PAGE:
1 January 2012, the new Andorran corporate income tax regime came into effect introducing a 5% rate of tax – rising to 10% in 2013 – on to the worldwide income of resident legal entities. Taxpayers can request a reduction of 80% of the tax base if the taxpayer is engaged in: international operations involving intangible assets; international trading of goods; or intergroup financial management and investment.
The holding regime applies to Andorran entities whose exclusive purpose is to manage interests in non-resident entities. Under the regime, dividends distributed by non-resident entities are exempt from tax, as are capital gains derived from the transfer of the corresponding participation regardless of the level of participation. Profits that correspond to the income distributed by the Andorran entity to its shareholders are also exempt.
All Andorra-source income received by non-resident legal entities and individuals is subject to tax, although a wide range of exemptions applies. There is a withholding obligation on the payer of the income, the custodian, paying agent or asset manager. The general withholding tax rate is 10%, with a 1.5% rate on reinsurance transactions and 5% on royalties.
As part of Andorra’s modernisation of its tax framework, it is expected that VAT will be introduced as from 1 January 2013 to replace all current consumption taxes. A proposal to introduce an income tax on individuals as from 2014-2015 also is under discussion.
23 December 2011, both Houses of Parliament approved the Tax information Exchange Miscellaneous Amendments Bill, which requires entities to keep certain tax related documents for a minimum of six to seven years. It must be signed by the governor general and gazetted to come into force.
It follows the Phase 1 Peer Review of Antigua’s legal and regulatory framework by the OECD Global Forum on 12 September 2011, which found that reliable accounting information was not available for international entities and the authorities’ power to obtain information to respond to international requests for information was limited by confidentiality provisions. As a result, Antigua was not assessed as ready to move to the next phase of its evaluation and its position will be reviewed in 2012.
The Tax Information Exchange Act was specifically cited as problematic because its scope only pertained to information located in Antigua and Barbuda, and therefore excluded information that might belong to a resident, but which was kept overseas. The new Bill introduces amendments across a broad range of financial services legislation – the Companies Act, the Inland Revenue Administration Act, the International Business Corporation Act, the International Foundation Act, the International Trust Act, International Limited Liability Companies Act and the Income Tax Act.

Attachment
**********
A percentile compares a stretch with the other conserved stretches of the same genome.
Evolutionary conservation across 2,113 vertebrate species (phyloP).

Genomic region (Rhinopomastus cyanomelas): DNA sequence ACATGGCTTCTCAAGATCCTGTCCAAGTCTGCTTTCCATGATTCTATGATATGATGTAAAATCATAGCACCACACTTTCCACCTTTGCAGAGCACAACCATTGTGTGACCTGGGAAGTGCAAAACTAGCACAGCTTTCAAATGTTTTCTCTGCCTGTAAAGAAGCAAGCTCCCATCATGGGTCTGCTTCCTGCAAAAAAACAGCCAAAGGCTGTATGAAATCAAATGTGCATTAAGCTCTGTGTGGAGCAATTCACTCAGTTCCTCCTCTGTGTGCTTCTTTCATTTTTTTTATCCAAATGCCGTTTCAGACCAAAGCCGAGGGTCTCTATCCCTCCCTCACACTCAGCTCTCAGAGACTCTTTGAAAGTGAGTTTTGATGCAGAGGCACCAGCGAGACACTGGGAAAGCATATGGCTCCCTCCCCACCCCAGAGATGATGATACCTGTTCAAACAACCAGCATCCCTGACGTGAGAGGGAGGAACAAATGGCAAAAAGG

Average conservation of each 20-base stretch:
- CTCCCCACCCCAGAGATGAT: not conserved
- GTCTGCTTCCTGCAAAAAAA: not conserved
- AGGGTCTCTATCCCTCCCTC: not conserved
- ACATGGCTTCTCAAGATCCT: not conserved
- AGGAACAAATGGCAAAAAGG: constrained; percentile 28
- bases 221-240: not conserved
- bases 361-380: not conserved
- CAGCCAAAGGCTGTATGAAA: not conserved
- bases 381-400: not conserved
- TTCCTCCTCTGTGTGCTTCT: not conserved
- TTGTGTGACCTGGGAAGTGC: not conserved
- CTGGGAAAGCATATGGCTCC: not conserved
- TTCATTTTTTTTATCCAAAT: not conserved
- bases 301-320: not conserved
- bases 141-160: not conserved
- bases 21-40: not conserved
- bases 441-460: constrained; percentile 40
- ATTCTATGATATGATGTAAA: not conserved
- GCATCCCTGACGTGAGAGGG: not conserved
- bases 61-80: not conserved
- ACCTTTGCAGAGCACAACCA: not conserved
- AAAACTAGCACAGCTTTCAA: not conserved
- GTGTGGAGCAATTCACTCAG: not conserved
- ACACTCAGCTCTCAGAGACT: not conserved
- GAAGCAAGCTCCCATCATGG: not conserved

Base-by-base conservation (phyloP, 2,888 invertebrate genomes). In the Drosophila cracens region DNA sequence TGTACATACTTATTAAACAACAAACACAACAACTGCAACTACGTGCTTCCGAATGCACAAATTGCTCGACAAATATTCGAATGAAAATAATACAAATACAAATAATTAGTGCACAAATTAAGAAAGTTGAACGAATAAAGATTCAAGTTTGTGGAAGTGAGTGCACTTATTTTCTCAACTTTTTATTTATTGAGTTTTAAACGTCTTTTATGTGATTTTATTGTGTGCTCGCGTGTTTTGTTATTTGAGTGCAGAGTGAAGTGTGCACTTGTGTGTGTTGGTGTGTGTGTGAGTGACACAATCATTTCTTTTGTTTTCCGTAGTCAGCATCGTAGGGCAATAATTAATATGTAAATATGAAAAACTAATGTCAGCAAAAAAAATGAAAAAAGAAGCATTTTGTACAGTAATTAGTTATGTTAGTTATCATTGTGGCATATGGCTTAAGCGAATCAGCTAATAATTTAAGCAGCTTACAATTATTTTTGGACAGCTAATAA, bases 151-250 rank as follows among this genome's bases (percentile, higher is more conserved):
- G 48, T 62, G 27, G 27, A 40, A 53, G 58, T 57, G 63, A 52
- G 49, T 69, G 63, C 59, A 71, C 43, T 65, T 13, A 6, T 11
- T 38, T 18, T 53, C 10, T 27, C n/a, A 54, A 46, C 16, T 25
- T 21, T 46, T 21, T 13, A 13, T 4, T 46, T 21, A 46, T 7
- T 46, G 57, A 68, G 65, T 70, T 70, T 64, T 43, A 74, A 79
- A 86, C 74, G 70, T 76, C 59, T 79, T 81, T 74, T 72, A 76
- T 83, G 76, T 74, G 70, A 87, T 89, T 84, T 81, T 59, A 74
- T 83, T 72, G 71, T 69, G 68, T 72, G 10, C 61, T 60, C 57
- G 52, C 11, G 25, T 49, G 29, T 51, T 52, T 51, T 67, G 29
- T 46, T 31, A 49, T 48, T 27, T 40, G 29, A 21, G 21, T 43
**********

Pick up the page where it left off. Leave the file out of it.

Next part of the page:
31 January 2012, Argentina’s Official Gazette carried a summary of a note sent on 16 January by the Foreign Affairs Bureau to the Swiss Ambassador, informing Switzerland that Argentina intends to discontinue the formal approval process of the tax treaty signed in 1997. It will continue negotiations with Switzerland for a tax information exchange agreement.
The move follows the review launched by Argentina last year to analyse the costs and benefits of all its treaties in 2011. Since the treaty was never fully in force, the Argentine government has taken the position that termination is immediate.
23 January 2012, the Financial Services Commission released a draft of the proposed Trade Marks Bill for consultation as part of the mandate set by the Premier and Minister of Finance during his Budget address delivered on 17 January. The Draft Bill represents a major re-write of the British Virgin Islands’ trademark law. It will replace, consolidate and update the current legislation contained in two primary pieces of legislation, the Trade Marks Act, 1887 and the Re-Registration of United Kingdom Trade Marks Act, 1946, both with minor amendments in 1956 and 1991.
15 February 2012, the Financial Action Task Force to combat money laundering and terrorist financing has revised its Recommendations to provide authorities with a stronger framework to act against criminals and address new threats to the international financial system.
It said the revised Recommendations, which follow two years of consultations by member countries, will enable national authorities to take more effective action against money laundering and terrorist financing at all levels – from the identification of bank customers opening an account through to investigation, prosecution and forfeiture of assets. At the global level, the FATF will also monitor and take action to promote implementation of the standards.